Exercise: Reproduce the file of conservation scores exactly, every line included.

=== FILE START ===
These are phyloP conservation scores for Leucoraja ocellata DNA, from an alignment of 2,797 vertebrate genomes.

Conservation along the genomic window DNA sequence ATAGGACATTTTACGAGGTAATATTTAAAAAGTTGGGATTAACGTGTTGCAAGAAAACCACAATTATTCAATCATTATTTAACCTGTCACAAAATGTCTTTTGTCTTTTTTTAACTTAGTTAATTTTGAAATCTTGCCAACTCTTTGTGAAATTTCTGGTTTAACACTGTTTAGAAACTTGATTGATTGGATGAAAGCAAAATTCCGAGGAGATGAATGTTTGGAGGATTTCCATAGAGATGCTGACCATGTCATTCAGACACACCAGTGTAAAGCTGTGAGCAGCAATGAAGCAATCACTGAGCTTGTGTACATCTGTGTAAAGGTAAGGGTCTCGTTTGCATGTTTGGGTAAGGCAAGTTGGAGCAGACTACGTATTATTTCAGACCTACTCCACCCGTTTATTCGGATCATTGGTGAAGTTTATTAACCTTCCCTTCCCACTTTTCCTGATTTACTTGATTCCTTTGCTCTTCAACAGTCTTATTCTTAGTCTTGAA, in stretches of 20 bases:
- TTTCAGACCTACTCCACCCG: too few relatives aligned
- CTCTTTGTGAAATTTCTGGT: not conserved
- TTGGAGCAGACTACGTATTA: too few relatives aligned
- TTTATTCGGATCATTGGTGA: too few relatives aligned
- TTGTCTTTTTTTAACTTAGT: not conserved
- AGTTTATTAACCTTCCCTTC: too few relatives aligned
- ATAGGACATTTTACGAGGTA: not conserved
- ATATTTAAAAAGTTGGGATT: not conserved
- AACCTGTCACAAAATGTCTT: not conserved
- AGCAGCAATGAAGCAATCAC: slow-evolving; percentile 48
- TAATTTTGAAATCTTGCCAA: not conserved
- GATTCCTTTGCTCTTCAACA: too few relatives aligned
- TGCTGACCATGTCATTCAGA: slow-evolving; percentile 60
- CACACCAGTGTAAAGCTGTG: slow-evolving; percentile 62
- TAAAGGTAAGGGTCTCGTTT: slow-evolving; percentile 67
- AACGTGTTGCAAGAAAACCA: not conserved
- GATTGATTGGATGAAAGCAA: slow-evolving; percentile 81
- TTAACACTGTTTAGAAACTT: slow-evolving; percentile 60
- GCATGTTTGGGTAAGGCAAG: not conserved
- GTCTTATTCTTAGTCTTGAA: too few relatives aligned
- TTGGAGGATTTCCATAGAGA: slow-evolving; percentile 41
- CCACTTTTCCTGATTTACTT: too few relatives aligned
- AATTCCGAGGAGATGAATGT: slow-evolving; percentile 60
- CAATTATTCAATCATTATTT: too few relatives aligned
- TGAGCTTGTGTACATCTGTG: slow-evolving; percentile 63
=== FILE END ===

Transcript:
These are phyloP conservation scores for Leucoraja ocellata DNA, from an alignment of 2,797 vertebrate genomes.

Conservation along the genomic window DNA sequence ATAGGACATTTTACGAGGTAATATTTAAAAAGTTGGGATTAACGTGTTGCAAGAAAACCACAATTATTCAATCATTATTTAACCTGTCACAAAATGTCTTTTGTCTTTTTTTAACTTAGTTAATTTTGAAATCTTGCCAACTCTTTGTGAAATTTCTGGTTTAACACTGTTTAGAAACTTGATTGATTGGATGAAAGCAAAATTCCGAGGAGATGAATGTTTGGAGGATTTCCATAGAGATGCTGACCATGTCATTCAGACACACCAGTGTAAAGCTGTGAGCAGCAATGAAGCAATCACTGAGCTTGTGTACATCTGTGTAAAGGTAAGGGTCTCGTTTGCATGTTTGGGTAAGGCAAGTTGGAGCAGACTACGTATTATTTCAGACCTACTCCACCCGTTTATTCGGATCATTGGTGAAGTTTATTAACCTTCCCTTCCCACTTTTCCTGATTTACTTGATTCCTTTGCTCTTCAACAGTCTTATTCTTAGTCTTGAA, in stretches of 20 bases:
- TTTCAGACCTACTCCACCCG: too few relatives aligned
- CTCTTTGTGAAATTTCTGGT: not conserved
- TTGGAGCAGACTACGTATTA: too few relatives aligned
- TTTATTCGGATCATTGGTGA: too few relatives aligned
- TTGTCTTTTTTTAACTTAGT: not conserved
- AGTTTATTAACCTTCCCTTC: too few relatives aligned
- ATAGGACATTTTACGAGGTA: not conserved
- ATATTTAAAAAGTTGGGATT: not conserved
- AACCTGTCACAAAATGTCTT: not conserved
- AGCAGCAATGAAGCAATCAC: slow-evolving; percentile 48
- TAATTTTGAAATCTTGCCAA: not conserved
- GATTCCTTTGCTCTTCAACA: too few relatives aligned
- TGCTGACCATGTCATTCAGA: slow-evolving; percentile 60
- CACACCAGTGTAAAGCTGTG: slow-evolving; percentile 62
- TAAAGGTAAGGGTCTCGTTT: slow-evolving; percentile 67
- AACGTGTTGCAAGAAAACCA: not conserved
- GATTGATTGGATGAAAGCAA: slow-evolving; percentile 81
- TTAACACTGTTTAGAAACTT: slow-evolving; percentile 60
- GCATGTTTGGGTAAGGCAAG: not conserved
- GTCTTATTCTTAGTCTTGAA: too few relatives aligned
- TTGGAGGATTTCCATAGAGA: slow-evolving; percentile 41
- CCACTTTTCCTGATTTACTT: too few relatives aligned
- AATTCCGAGGAGATGAATGT: slow-evolving; percentile 60
- CAATTATTCAATCATTATTT: too few relatives aligned
- TGAGCTTGTGTACATCTGTG: slow-evolving; percentile 63